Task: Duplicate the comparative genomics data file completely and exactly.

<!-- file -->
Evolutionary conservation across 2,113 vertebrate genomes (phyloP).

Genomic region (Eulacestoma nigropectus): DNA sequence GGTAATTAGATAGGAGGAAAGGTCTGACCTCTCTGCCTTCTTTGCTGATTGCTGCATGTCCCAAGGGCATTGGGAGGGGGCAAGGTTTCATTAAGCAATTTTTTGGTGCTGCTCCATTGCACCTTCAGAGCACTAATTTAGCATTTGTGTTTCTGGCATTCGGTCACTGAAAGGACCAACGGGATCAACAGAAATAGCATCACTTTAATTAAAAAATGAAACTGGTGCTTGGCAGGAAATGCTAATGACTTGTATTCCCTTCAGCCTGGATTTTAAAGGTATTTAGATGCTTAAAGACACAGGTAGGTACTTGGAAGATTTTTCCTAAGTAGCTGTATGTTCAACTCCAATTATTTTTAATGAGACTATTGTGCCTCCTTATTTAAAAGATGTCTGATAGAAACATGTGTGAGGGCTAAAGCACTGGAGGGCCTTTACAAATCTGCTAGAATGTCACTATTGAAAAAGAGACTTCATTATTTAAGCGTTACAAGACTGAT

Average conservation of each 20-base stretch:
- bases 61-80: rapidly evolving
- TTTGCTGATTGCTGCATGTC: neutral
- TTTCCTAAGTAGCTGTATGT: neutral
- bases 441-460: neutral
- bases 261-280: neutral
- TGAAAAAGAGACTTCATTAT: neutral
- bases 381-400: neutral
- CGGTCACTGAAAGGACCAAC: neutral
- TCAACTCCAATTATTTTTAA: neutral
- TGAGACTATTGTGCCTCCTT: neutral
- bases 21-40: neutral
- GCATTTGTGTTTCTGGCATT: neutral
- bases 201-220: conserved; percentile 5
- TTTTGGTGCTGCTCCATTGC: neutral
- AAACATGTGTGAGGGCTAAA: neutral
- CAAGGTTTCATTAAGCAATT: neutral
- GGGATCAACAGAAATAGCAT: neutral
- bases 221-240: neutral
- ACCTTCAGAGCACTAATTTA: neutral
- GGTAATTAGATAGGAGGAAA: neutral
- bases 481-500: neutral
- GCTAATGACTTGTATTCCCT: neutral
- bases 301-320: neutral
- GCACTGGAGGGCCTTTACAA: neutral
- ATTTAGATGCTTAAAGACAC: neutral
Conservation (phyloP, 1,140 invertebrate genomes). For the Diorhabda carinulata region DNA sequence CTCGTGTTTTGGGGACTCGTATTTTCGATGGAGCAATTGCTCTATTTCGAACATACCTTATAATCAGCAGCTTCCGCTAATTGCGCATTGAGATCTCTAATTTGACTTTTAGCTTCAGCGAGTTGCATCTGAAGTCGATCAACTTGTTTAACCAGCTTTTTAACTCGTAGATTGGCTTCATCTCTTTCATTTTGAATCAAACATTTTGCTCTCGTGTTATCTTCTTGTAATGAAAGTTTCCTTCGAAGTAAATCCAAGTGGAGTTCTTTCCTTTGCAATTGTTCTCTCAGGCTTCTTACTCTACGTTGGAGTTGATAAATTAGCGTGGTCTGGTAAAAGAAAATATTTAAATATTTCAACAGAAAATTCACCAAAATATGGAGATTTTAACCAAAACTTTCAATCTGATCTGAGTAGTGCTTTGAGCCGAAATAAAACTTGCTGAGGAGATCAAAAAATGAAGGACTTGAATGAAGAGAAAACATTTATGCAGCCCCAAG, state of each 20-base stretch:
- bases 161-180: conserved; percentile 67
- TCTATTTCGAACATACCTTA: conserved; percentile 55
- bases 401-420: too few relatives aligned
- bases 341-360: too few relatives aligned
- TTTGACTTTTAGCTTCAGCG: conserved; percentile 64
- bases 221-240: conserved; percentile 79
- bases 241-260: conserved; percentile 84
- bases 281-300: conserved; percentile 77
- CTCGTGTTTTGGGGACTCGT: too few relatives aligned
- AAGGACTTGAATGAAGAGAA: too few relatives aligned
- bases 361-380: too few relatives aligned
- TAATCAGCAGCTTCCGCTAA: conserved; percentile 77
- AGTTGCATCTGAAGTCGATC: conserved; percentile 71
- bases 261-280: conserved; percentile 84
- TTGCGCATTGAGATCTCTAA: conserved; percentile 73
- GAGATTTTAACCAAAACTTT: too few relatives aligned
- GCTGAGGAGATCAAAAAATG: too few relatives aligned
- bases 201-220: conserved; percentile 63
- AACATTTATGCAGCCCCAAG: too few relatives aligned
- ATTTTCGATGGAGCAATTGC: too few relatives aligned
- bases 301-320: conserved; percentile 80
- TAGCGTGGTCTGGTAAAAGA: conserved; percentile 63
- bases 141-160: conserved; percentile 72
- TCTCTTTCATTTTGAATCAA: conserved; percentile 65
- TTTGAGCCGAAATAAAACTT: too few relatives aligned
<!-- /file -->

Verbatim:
Evolutionary conservation across 2,113 vertebrate genomes (phyloP).

Genomic region (Eulacestoma nigropectus): DNA sequence GGTAATTAGATAGGAGGAAAGGTCTGACCTCTCTGCCTTCTTTGCTGATTGCTGCATGTCCCAAGGGCATTGGGAGGGGGCAAGGTTTCATTAAGCAATTTTTTGGTGCTGCTCCATTGCACCTTCAGAGCACTAATTTAGCATTTGTGTTTCTGGCATTCGGTCACTGAAAGGACCAACGGGATCAACAGAAATAGCATCACTTTAATTAAAAAATGAAACTGGTGCTTGGCAGGAAATGCTAATGACTTGTATTCCCTTCAGCCTGGATTTTAAAGGTATTTAGATGCTTAAAGACACAGGTAGGTACTTGGAAGATTTTTCCTAAGTAGCTGTATGTTCAACTCCAATTATTTTTAATGAGACTATTGTGCCTCCTTATTTAAAAGATGTCTGATAGAAACATGTGTGAGGGCTAAAGCACTGGAGGGCCTTTACAAATCTGCTAGAATGTCACTATTGAAAAAGAGACTTCATTATTTAAGCGTTACAAGACTGAT

Average conservation of each 20-base stretch:
- bases 61-80: rapidly evolving
- TTTGCTGATTGCTGCATGTC: neutral
- TTTCCTAAGTAGCTGTATGT: neutral
- bases 441-460: neutral
- bases 261-280: neutral
- TGAAAAAGAGACTTCATTAT: neutral
- bases 381-400: neutral
- CGGTCACTGAAAGGACCAAC: neutral
- TCAACTCCAATTATTTTTAA: neutral
- TGAGACTATTGTGCCTCCTT: neutral
- bases 21-40: neutral
- GCATTTGTGTTTCTGGCATT: neutral
- bases 201-220: conserved; percentile 5
- TTTTGGTGCTGCTCCATTGC: neutral
- AAACATGTGTGAGGGCTAAA: neutral
- CAAGGTTTCATTAAGCAATT: neutral
- GGGATCAACAGAAATAGCAT: neutral
- bases 221-240: neutral
- ACCTTCAGAGCACTAATTTA: neutral
- GGTAATTAGATAGGAGGAAA: neutral
- bases 481-500: neutral
- GCTAATGACTTGTATTCCCT: neutral
- bases 301-320: neutral
- GCACTGGAGGGCCTTTACAA: neutral
- ATTTAGATGCTTAAAGACAC: neutral
Conservation (phyloP, 1,140 invertebrate genomes). For the Diorhabda carinulata region DNA sequence CTCGTGTTTTGGGGACTCGTATTTTCGATGGAGCAATTGCTCTATTTCGAACATACCTTATAATCAGCAGCTTCCGCTAATTGCGCATTGAGATCTCTAATTTGACTTTTAGCTTCAGCGAGTTGCATCTGAAGTCGATCAACTTGTTTAACCAGCTTTTTAACTCGTAGATTGGCTTCATCTCTTTCATTTTGAATCAAACATTTTGCTCTCGTGTTATCTTCTTGTAATGAAAGTTTCCTTCGAAGTAAATCCAAGTGGAGTTCTTTCCTTTGCAATTGTTCTCTCAGGCTTCTTACTCTACGTTGGAGTTGATAAATTAGCGTGGTCTGGTAAAAGAAAATATTTAAATATTTCAACAGAAAATTCACCAAAATATGGAGATTTTAACCAAAACTTTCAATCTGATCTGAGTAGTGCTTTGAGCCGAAATAAAACTTGCTGAGGAGATCAAAAAATGAAGGACTTGAATGAAGAGAAAACATTTATGCAGCCCCAAG, state of each 20-base stretch:
- bases 161-180: conserved; percentile 67
- TCTATTTCGAACATACCTTA: conserved; percentile 55
- bases 401-420: too few relatives aligned
- bases 341-360: too few relatives aligned
- TTTGACTTTTAGCTTCAGCG: conserved; percentile 64
- bases 221-240: conserved; percentile 79
- bases 241-260: conserved; percentile 84
- bases 281-300: conserved; percentile 77
- CTCGTGTTTTGGGGACTCGT: too few relatives aligned
- AAGGACTTGAATGAAGAGAA: too few relatives aligned
- bases 361-380: too few relatives aligned
- TAATCAGCAGCTTCCGCTAA: conserved; percentile 77
- AGTTGCATCTGAAGTCGATC: conserved; percentile 71
- bases 261-280: conserved; percentile 84
- TTGCGCATTGAGATCTCTAA: conserved; percentile 73
- GAGATTTTAACCAAAACTTT: too few relatives aligned
- GCTGAGGAGATCAAAAAATG: too few relatives aligned
- bases 201-220: conserved; percentile 63
- AACATTTATGCAGCCCCAAG: too few relatives aligned
- ATTTTCGATGGAGCAATTGC: too few relatives aligned
- bases 301-320: conserved; percentile 80
- TAGCGTGGTCTGGTAAAAGA: conserved; percentile 63
- bases 141-160: conserved; percentile 72
- TCTCTTTCATTTTGAATCAA: conserved; percentile 65
- TTTGAGCCGAAATAAAACTT: too few relatives aligned